Azerbaijan is in the southern Caucasus, with access to Caspian Lake. In the north, it borders with Russia, in the west with Georgia and Armenia, in the south with Iran. The capital is Baku and it is the biggest city in Caucasus area.
There are not many tourists coming to town, so they have to prepare themselves for the language barrier. If you do not know Azer or Russian it is best to speak in any Slavic country then English. In addition to language, prepare to be the main target of all eyes.
What you should see:
Old town - surrounded by walls of which are traditional houses, and: Shirvanshahs Palace. The Shirvanshahs Dynasty complex contains: main building, pavilion, mausoleum, mosque and hammam.
Maiden Tower - known as Giz Galasi, a tower of 30m and 8 floors today is a small museum, and legend says it was built by the king at the request of a daughter who had to marry a man she did not like. His daughter told him that he would only marry when he built a tower when the king built a tower, the daughter ended her life by throwing her away.
The Museum of Miniature Books - The museum is free!
Cuma mosque and Hamam.
Baku turns into a real little Dubai. In the streets of the city, you can see the enchanting car park, from Mercedes and BMW, through Lexus to Porsche and Mustang, here and there to enter the ancient Lada. The city is clean, tidy, but as soon as it is removed from the center of the image it changes. Baku is not a real picture of life in Azerbaijan.
Azerbaijan is the last country in ILGA Europe’s list with only 5% support for LGBT people. Being gay has been decriminalized but it has never been moved to protect LGBT people from discrimination and hate crimes. LGBT people have to deal with a great social pressure and certainly are stigmatized, especially if performing characteristics of the “other gender”. Azerbaijan is a member of Council of Europe, so as the EU representatives are claiming, the country should rapidly move to work on LGBT human rights. It is also very difficult to be publicly out, and many of the activists have sought asylum in other more progressive countries. As it is pronounced to be the worst EU pact country to live in as an LGBT, it could come across as a country that LGBT’s wouldn’t desire to visit. But, to remind you, don’t forget that queer always finds ways to be queer and to do queer. We recommend you to seek the underground network in Baku that will bring you amazing queer experiences, as queer supporters in the southeast.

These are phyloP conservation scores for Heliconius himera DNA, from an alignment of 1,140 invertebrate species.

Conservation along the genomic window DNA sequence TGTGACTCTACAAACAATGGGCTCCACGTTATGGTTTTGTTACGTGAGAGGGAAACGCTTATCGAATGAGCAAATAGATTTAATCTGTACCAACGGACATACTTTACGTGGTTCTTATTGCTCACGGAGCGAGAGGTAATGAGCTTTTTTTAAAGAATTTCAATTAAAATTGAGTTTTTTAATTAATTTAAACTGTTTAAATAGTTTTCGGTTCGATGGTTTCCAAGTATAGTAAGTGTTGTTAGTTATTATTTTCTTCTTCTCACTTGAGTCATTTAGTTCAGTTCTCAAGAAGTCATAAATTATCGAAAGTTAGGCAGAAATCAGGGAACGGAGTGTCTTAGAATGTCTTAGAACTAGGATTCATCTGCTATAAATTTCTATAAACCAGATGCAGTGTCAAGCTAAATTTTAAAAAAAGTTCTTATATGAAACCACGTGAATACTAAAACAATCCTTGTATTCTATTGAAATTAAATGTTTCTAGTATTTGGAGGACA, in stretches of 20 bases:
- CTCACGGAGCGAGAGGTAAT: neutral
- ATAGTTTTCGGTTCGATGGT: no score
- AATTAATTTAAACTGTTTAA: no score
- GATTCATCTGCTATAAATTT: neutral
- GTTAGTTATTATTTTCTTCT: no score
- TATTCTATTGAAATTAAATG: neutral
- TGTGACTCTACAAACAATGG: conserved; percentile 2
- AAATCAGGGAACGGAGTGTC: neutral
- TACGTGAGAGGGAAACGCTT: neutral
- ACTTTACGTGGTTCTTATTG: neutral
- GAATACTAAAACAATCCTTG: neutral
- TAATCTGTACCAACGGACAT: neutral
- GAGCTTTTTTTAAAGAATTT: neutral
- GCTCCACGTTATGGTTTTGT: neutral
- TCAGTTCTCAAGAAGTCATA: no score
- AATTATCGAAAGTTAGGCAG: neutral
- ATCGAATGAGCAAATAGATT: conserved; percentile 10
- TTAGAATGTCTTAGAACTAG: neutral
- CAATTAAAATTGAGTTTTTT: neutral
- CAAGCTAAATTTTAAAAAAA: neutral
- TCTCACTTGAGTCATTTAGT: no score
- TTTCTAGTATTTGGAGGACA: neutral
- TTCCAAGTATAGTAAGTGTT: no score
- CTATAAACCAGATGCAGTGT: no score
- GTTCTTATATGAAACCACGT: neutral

Azerbaijan was one of the last countries to decriminalize homosexual acts, and it has happened in the year of 2000. Not a lot of people of the country is informed about the existence of LGBT people, so coming out is turning out to be very difficult since it would mean the necessity to explain the whole correctness and truthfulness of the identity. According to International Helsinki report, even though homosexuality has been decriminalized, the police still proceeds to abuse LGBT people. Since there is not a law on which LGBT could have an opportunity to sue the attackers on the real terms of the occasion.
Nefes LGBT Azerbaijan Alliance- An organization that has tried to organize with LGBT community, tends to fight for human rights of LGBT people. The director is currently in asylum in Germany, because of the threats that were addressed to both him and organization.
With all the LGBT situation there is couple LGBT places/restaurants/bars to see:
Old City Hammam- Have a nice and relaxing tub, gay’s spot, where you can meet both youngsters and older men. Highly recommended.
Narimanov Park- Let’s say in Baku, you could remind yourself what does it feel like to use the oldest technique in the book to attract LGBT’s, and that is cruising areas in the cities. Baku, since it is not a friendly city has quite a bit of these areas where you can go and meet the eye of a queer, undercover adventure.
Primorsky Park- Cruising area.
Excelsior Baku Hotel- One of the rare places openly LGBT friendly. Quite expensive though. Look for it to get the most comfortable feeling of the city.